I became a stockbroker for Shearson Lehman Brothers in Palm Beach FL when I was 27 and went on to work in wealth management for three large banks. During that time I learned a lot, especially when I was a stockbroker. *
While the Chinese market rallied today and closed up, they are probably in a bear market trend.
Herewith, a summation of the lessons I learned all of which are old Wall Street sayings which are found to be true again and again to the dismay of many investors particularly new ones.
1) “Don’t confuse a bull market with brains.”
2) “Pigs get fat and hogs get slaughtered.”
3) “Buy on rumor, sell on news.”
4) “Trees don’t grow to the sky.”
5) “They don’t ring a bell when it is time to get out.”
Two observations by master observers and investors in the stock market.
Herbert Stein, chief economic adviser to Presidents Nixon and Ford, formulated ‘Stein’s Law’:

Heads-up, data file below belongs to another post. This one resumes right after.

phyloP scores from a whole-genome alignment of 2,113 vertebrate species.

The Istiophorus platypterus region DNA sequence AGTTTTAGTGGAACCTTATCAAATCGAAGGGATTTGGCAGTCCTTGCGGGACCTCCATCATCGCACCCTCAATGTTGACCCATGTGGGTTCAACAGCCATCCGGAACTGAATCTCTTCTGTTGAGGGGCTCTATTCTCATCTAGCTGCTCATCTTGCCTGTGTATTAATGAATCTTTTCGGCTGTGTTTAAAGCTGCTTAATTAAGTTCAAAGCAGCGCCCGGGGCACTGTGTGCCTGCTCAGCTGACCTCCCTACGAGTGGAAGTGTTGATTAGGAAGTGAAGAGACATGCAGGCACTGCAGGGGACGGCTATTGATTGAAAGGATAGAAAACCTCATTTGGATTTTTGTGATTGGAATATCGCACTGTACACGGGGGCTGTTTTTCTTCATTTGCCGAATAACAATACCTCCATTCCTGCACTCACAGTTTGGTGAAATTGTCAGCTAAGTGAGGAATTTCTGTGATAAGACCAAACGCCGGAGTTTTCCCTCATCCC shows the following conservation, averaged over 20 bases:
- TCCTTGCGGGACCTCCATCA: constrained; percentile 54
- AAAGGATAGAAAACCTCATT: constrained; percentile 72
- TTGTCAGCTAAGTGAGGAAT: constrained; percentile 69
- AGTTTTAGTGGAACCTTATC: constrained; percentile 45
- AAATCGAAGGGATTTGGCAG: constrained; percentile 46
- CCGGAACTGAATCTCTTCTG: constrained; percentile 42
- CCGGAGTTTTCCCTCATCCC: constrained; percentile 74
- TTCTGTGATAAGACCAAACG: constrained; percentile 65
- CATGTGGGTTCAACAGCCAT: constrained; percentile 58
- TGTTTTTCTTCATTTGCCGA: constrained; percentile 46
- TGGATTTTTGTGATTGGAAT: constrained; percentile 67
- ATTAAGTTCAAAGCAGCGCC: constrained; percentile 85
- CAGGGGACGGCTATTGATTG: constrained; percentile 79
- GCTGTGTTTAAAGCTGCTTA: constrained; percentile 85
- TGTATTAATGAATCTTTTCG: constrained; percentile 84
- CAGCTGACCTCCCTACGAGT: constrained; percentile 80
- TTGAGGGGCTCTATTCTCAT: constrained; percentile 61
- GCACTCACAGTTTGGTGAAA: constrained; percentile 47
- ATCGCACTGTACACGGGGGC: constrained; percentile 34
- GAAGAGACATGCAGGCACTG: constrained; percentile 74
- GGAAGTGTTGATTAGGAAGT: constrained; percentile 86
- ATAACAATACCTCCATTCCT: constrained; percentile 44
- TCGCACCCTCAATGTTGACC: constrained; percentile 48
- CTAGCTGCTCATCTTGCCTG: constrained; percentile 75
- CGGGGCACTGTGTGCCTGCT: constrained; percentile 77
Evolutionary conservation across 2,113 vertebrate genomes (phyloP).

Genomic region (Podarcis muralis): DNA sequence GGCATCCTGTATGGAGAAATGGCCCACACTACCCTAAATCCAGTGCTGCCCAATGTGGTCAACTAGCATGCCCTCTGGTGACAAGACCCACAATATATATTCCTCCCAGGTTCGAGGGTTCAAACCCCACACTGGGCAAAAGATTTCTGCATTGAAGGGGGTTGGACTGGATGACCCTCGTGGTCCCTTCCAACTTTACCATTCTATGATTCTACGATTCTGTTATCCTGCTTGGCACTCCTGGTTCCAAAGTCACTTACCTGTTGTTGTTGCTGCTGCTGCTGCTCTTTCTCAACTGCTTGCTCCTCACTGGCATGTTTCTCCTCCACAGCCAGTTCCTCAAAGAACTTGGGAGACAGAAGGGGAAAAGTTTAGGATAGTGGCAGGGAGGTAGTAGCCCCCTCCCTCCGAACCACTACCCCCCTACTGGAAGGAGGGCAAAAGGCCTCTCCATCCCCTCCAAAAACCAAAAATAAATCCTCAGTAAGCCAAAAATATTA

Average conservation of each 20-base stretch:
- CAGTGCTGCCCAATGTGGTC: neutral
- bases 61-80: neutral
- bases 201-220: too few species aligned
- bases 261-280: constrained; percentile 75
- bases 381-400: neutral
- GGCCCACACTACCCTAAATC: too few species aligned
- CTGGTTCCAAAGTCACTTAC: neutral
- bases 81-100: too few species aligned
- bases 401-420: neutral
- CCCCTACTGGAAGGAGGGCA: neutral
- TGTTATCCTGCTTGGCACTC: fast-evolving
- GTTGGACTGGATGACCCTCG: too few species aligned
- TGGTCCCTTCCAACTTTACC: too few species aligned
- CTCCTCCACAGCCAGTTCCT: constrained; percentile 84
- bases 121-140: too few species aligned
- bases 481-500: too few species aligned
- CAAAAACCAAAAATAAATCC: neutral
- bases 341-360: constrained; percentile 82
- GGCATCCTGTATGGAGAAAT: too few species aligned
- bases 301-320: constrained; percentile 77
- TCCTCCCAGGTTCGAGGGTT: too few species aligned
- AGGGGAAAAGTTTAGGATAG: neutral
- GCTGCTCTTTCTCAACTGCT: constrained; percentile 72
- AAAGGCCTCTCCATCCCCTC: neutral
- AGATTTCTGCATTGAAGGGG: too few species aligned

“If something cannot go on forever, it will stop.”
And from Sir John Templeton:
“The four most dangerous words in the investment business are, ‘this time its different.'”
*For those of you from my hometown of Orangeburg, SC, I started working for Henry Sims when I was 16 and worked at his brokerage firm every afternoon when high school let out or when I could sneak out. Originally Henry’s office was on US 301 but he moved to– I can’t remember the name of the street– but it was all of block or two long between Broughton and Middleton Streets, catty corner to old Altman Motors.
When I became a stockbroker in 1987, Shearson spent $100,000 per person to train each one of us and the training took six months. They stopped doing this a long time ago because of the cost. In those days you had to serve a six month apprenticeship with a member firm of the New York Stock Exchange to become a stockbroker. Our classrooms were on the 106th Floor of Two World Trade, a building I knew well.
At that time, large percentage of people on Wall Street had originally come into the business as stockbrokers with Merrill Lynch–aka MLPF&S–so it was known as “Mother Merrill.”